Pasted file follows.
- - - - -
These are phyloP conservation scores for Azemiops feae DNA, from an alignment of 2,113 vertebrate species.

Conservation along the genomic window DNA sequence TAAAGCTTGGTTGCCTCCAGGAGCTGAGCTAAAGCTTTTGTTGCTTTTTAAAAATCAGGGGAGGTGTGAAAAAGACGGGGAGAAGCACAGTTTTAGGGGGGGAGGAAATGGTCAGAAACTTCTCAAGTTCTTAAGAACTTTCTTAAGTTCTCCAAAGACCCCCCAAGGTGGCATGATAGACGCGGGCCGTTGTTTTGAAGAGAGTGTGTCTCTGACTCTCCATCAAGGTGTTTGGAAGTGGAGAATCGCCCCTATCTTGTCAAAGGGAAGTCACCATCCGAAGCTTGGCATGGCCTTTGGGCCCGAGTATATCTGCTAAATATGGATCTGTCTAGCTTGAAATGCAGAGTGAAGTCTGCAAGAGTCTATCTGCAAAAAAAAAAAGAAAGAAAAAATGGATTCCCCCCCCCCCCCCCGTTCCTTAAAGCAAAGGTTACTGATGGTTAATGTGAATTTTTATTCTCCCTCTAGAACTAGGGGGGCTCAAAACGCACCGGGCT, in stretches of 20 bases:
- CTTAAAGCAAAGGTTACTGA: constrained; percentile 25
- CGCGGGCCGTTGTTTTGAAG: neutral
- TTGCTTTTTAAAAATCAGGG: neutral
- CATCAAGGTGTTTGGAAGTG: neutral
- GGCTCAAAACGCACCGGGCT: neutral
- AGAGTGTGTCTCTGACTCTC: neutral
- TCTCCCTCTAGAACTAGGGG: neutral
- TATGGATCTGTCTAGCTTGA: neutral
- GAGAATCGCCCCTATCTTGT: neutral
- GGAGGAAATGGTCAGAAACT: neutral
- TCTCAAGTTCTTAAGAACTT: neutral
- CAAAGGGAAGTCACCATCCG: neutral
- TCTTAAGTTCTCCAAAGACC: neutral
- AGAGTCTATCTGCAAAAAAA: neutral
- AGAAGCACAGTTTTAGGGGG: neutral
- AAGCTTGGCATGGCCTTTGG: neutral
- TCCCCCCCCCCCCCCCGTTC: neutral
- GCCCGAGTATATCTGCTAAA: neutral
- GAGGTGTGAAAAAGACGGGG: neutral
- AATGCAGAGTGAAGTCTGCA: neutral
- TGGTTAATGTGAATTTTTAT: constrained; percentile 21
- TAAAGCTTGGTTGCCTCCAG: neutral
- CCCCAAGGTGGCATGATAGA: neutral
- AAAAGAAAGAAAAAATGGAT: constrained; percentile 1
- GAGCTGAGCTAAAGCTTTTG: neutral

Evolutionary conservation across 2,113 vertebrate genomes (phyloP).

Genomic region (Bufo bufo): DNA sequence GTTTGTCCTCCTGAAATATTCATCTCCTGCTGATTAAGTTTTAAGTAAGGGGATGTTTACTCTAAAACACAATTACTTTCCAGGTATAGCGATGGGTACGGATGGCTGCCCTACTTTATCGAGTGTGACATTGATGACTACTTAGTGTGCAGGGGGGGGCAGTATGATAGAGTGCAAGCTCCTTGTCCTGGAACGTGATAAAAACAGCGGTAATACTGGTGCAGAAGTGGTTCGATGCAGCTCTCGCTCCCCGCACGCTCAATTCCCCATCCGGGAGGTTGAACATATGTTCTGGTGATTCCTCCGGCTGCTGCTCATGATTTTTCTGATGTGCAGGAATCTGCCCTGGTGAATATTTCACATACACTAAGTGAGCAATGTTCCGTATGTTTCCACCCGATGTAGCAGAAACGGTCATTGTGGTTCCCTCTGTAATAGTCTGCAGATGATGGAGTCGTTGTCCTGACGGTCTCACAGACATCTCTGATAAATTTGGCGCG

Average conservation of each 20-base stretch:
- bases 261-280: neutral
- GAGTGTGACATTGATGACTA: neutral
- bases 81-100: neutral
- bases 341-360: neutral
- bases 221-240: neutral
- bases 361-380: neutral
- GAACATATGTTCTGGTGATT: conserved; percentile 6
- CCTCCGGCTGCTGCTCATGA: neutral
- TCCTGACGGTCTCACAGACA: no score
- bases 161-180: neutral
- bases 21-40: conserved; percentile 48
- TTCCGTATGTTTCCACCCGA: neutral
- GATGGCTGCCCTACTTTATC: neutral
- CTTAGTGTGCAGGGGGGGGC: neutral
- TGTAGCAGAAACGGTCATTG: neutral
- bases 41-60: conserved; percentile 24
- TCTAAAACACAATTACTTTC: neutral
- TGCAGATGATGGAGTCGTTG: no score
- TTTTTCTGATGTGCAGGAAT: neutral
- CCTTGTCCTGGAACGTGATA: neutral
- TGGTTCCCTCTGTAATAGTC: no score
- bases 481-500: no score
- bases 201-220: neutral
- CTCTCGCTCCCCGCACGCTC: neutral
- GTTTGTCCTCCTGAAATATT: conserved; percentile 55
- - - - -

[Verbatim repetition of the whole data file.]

These are phyloP conservation scores for Azemiops feae DNA, from an alignment of 2,113 vertebrate species.

Conservation along the genomic window DNA sequence TAAAGCTTGGTTGCCTCCAGGAGCTGAGCTAAAGCTTTTGTTGCTTTTTAAAAATCAGGGGAGGTGTGAAAAAGACGGGGAGAAGCACAGTTTTAGGGGGGGAGGAAATGGTCAGAAACTTCTCAAGTTCTTAAGAACTTTCTTAAGTTCTCCAAAGACCCCCCAAGGTGGCATGATAGACGCGGGCCGTTGTTTTGAAGAGAGTGTGTCTCTGACTCTCCATCAAGGTGTTTGGAAGTGGAGAATCGCCCCTATCTTGTCAAAGGGAAGTCACCATCCGAAGCTTGGCATGGCCTTTGGGCCCGAGTATATCTGCTAAATATGGATCTGTCTAGCTTGAAATGCAGAGTGAAGTCTGCAAGAGTCTATCTGCAAAAAAAAAAAGAAAGAAAAAATGGATTCCCCCCCCCCCCCCCGTTCCTTAAAGCAAAGGTTACTGATGGTTAATGTGAATTTTTATTCTCCCTCTAGAACTAGGGGGGCTCAAAACGCACCGGGCT, in stretches of 20 bases:
- CTTAAAGCAAAGGTTACTGA: constrained; percentile 25
- CGCGGGCCGTTGTTTTGAAG: neutral
- TTGCTTTTTAAAAATCAGGG: neutral
- CATCAAGGTGTTTGGAAGTG: neutral
- GGCTCAAAACGCACCGGGCT: neutral
- AGAGTGTGTCTCTGACTCTC: neutral
- TCTCCCTCTAGAACTAGGGG: neutral
- TATGGATCTGTCTAGCTTGA: neutral
- GAGAATCGCCCCTATCTTGT: neutral
- GGAGGAAATGGTCAGAAACT: neutral
- TCTCAAGTTCTTAAGAACTT: neutral
- CAAAGGGAAGTCACCATCCG: neutral
- TCTTAAGTTCTCCAAAGACC: neutral
- AGAGTCTATCTGCAAAAAAA: neutral
- AGAAGCACAGTTTTAGGGGG: neutral
- AAGCTTGGCATGGCCTTTGG: neutral
- TCCCCCCCCCCCCCCCGTTC: neutral
- GCCCGAGTATATCTGCTAAA: neutral
- GAGGTGTGAAAAAGACGGGG: neutral
- AATGCAGAGTGAAGTCTGCA: neutral
- TGGTTAATGTGAATTTTTAT: constrained; percentile 21
- TAAAGCTTGGTTGCCTCCAG: neutral
- CCCCAAGGTGGCATGATAGA: neutral
- AAAAGAAAGAAAAAATGGAT: constrained; percentile 1
- GAGCTGAGCTAAAGCTTTTG: neutral

Evolutionary conservation across 2,113 vertebrate genomes (phyloP).

Genomic region (Bufo bufo): DNA sequence GTTTGTCCTCCTGAAATATTCATCTCCTGCTGATTAAGTTTTAAGTAAGGGGATGTTTACTCTAAAACACAATTACTTTCCAGGTATAGCGATGGGTACGGATGGCTGCCCTACTTTATCGAGTGTGACATTGATGACTACTTAGTGTGCAGGGGGGGGCAGTATGATAGAGTGCAAGCTCCTTGTCCTGGAACGTGATAAAAACAGCGGTAATACTGGTGCAGAAGTGGTTCGATGCAGCTCTCGCTCCCCGCACGCTCAATTCCCCATCCGGGAGGTTGAACATATGTTCTGGTGATTCCTCCGGCTGCTGCTCATGATTTTTCTGATGTGCAGGAATCTGCCCTGGTGAATATTTCACATACACTAAGTGAGCAATGTTCCGTATGTTTCCACCCGATGTAGCAGAAACGGTCATTGTGGTTCCCTCTGTAATAGTCTGCAGATGATGGAGTCGTTGTCCTGACGGTCTCACAGACATCTCTGATAAATTTGGCGCG

Average conservation of each 20-base stretch:
- bases 261-280: neutral
- GAGTGTGACATTGATGACTA: neutral
- bases 81-100: neutral
- bases 341-360: neutral
- bases 221-240: neutral
- bases 361-380: neutral
- GAACATATGTTCTGGTGATT: conserved; percentile 6
- CCTCCGGCTGCTGCTCATGA: neutral
- TCCTGACGGTCTCACAGACA: no score
- bases 161-180: neutral
- bases 21-40: conserved; percentile 48
- TTCCGTATGTTTCCACCCGA: neutral
- GATGGCTGCCCTACTTTATC: neutral
- CTTAGTGTGCAGGGGGGGGC: neutral
- TGTAGCAGAAACGGTCATTG: neutral
- bases 41-60: conserved; percentile 24
- TCTAAAACACAATTACTTTC: neutral
- TGCAGATGATGGAGTCGTTG: no score
- TTTTTCTGATGTGCAGGAAT: neutral
- CCTTGTCCTGGAACGTGATA: neutral
- TGGTTCCCTCTGTAATAGTC: no score
- bases 481-500: no score
- bases 201-220: neutral
- CTCTCGCTCCCCGCACGCTC: neutral
- GTTTGTCCTCCTGAAATATT: conserved; percentile 55